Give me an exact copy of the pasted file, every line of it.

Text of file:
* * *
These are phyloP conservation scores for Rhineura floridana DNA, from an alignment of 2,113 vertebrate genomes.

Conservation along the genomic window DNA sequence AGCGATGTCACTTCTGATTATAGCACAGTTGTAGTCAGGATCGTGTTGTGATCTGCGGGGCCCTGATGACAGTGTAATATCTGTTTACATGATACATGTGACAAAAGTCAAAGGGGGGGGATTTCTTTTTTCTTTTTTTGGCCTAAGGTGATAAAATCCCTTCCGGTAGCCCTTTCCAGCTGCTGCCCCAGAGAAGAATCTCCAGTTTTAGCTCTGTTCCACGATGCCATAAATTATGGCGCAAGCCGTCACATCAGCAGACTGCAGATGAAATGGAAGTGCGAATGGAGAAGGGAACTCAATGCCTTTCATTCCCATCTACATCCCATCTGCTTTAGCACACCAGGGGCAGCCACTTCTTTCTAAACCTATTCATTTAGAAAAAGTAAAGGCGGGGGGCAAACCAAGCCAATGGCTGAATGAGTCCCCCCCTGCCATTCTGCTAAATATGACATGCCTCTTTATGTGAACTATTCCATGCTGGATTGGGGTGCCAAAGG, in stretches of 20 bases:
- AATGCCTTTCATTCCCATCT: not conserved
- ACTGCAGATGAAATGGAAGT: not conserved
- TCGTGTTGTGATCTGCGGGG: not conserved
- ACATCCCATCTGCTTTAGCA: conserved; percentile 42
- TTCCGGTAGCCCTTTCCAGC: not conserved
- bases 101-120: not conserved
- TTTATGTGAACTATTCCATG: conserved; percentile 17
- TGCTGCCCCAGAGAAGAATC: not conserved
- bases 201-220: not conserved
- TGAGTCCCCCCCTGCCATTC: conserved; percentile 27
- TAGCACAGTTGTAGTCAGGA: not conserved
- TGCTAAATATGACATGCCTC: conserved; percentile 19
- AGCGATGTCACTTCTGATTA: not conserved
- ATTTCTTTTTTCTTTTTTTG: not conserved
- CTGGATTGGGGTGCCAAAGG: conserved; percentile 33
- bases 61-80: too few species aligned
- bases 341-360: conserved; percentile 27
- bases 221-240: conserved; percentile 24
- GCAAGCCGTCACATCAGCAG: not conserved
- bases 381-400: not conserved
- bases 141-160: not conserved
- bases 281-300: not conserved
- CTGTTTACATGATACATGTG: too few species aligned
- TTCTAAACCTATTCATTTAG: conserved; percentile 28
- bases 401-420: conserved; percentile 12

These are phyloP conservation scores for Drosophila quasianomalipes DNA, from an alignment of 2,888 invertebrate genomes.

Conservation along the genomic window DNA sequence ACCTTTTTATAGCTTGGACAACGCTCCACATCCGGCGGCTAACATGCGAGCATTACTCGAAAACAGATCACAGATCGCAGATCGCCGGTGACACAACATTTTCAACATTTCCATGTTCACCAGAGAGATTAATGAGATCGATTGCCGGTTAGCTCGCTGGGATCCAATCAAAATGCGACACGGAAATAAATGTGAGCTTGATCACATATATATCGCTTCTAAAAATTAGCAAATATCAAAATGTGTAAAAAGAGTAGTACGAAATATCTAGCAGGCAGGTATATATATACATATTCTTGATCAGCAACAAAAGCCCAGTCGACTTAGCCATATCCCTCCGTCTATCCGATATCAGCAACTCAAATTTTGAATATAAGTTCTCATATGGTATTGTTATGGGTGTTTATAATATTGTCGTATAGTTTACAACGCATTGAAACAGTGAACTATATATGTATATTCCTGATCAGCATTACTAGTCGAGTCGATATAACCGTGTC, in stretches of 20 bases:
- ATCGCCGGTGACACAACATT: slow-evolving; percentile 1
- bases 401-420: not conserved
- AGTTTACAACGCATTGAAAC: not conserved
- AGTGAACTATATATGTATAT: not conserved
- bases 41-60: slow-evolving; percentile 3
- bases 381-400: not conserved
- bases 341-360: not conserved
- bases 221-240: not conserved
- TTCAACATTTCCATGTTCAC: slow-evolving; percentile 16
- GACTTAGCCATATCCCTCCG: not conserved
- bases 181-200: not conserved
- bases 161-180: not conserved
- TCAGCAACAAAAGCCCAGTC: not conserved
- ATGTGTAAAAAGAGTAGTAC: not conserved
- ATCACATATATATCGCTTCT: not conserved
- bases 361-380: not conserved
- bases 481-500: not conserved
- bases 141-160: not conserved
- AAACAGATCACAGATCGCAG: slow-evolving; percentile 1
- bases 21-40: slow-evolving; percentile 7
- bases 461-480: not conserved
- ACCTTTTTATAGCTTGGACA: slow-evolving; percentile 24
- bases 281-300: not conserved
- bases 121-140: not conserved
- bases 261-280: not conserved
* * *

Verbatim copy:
These are phyloP conservation scores for Rhineura floridana DNA, from an alignment of 2,113 vertebrate genomes.

Conservation along the genomic window DNA sequence AGCGATGTCACTTCTGATTATAGCACAGTTGTAGTCAGGATCGTGTTGTGATCTGCGGGGCCCTGATGACAGTGTAATATCTGTTTACATGATACATGTGACAAAAGTCAAAGGGGGGGGATTTCTTTTTTCTTTTTTTGGCCTAAGGTGATAAAATCCCTTCCGGTAGCCCTTTCCAGCTGCTGCCCCAGAGAAGAATCTCCAGTTTTAGCTCTGTTCCACGATGCCATAAATTATGGCGCAAGCCGTCACATCAGCAGACTGCAGATGAAATGGAAGTGCGAATGGAGAAGGGAACTCAATGCCTTTCATTCCCATCTACATCCCATCTGCTTTAGCACACCAGGGGCAGCCACTTCTTTCTAAACCTATTCATTTAGAAAAAGTAAAGGCGGGGGGCAAACCAAGCCAATGGCTGAATGAGTCCCCCCCTGCCATTCTGCTAAATATGACATGCCTCTTTATGTGAACTATTCCATGCTGGATTGGGGTGCCAAAGG, in stretches of 20 bases:
- AATGCCTTTCATTCCCATCT: not conserved
- ACTGCAGATGAAATGGAAGT: not conserved
- TCGTGTTGTGATCTGCGGGG: not conserved
- ACATCCCATCTGCTTTAGCA: conserved; percentile 42
- TTCCGGTAGCCCTTTCCAGC: not conserved
- bases 101-120: not conserved
- TTTATGTGAACTATTCCATG: conserved; percentile 17
- TGCTGCCCCAGAGAAGAATC: not conserved
- bases 201-220: not conserved
- TGAGTCCCCCCCTGCCATTC: conserved; percentile 27
- TAGCACAGTTGTAGTCAGGA: not conserved
- TGCTAAATATGACATGCCTC: conserved; percentile 19
- AGCGATGTCACTTCTGATTA: not conserved
- ATTTCTTTTTTCTTTTTTTG: not conserved
- CTGGATTGGGGTGCCAAAGG: conserved; percentile 33
- bases 61-80: too few species aligned
- bases 341-360: conserved; percentile 27
- bases 221-240: conserved; percentile 24
- GCAAGCCGTCACATCAGCAG: not conserved
- bases 381-400: not conserved
- bases 141-160: not conserved
- bases 281-300: not conserved
- CTGTTTACATGATACATGTG: too few species aligned
- TTCTAAACCTATTCATTTAG: conserved; percentile 28
- bases 401-420: conserved; percentile 12

These are phyloP conservation scores for Drosophila quasianomalipes DNA, from an alignment of 2,888 invertebrate genomes.

Conservation along the genomic window DNA sequence ACCTTTTTATAGCTTGGACAACGCTCCACATCCGGCGGCTAACATGCGAGCATTACTCGAAAACAGATCACAGATCGCAGATCGCCGGTGACACAACATTTTCAACATTTCCATGTTCACCAGAGAGATTAATGAGATCGATTGCCGGTTAGCTCGCTGGGATCCAATCAAAATGCGACACGGAAATAAATGTGAGCTTGATCACATATATATCGCTTCTAAAAATTAGCAAATATCAAAATGTGTAAAAAGAGTAGTACGAAATATCTAGCAGGCAGGTATATATATACATATTCTTGATCAGCAACAAAAGCCCAGTCGACTTAGCCATATCCCTCCGTCTATCCGATATCAGCAACTCAAATTTTGAATATAAGTTCTCATATGGTATTGTTATGGGTGTTTATAATATTGTCGTATAGTTTACAACGCATTGAAACAGTGAACTATATATGTATATTCCTGATCAGCATTACTAGTCGAGTCGATATAACCGTGTC, in stretches of 20 bases:
- ATCGCCGGTGACACAACATT: slow-evolving; percentile 1
- bases 401-420: not conserved
- AGTTTACAACGCATTGAAAC: not conserved
- AGTGAACTATATATGTATAT: not conserved
- bases 41-60: slow-evolving; percentile 3
- bases 381-400: not conserved
- bases 341-360: not conserved
- bases 221-240: not conserved
- TTCAACATTTCCATGTTCAC: slow-evolving; percentile 16
- GACTTAGCCATATCCCTCCG: not conserved
- bases 181-200: not conserved
- bases 161-180: not conserved
- TCAGCAACAAAAGCCCAGTC: not conserved
- ATGTGTAAAAAGAGTAGTAC: not conserved
- ATCACATATATATCGCTTCT: not conserved
- bases 361-380: not conserved
- bases 481-500: not conserved
- bases 141-160: not conserved
- AAACAGATCACAGATCGCAG: slow-evolving; percentile 1
- bases 21-40: slow-evolving; percentile 7
- bases 461-480: not conserved
- ACCTTTTTATAGCTTGGACA: slow-evolving; percentile 24
- bases 281-300: not conserved
- bases 121-140: not conserved
- bases 261-280: not conserved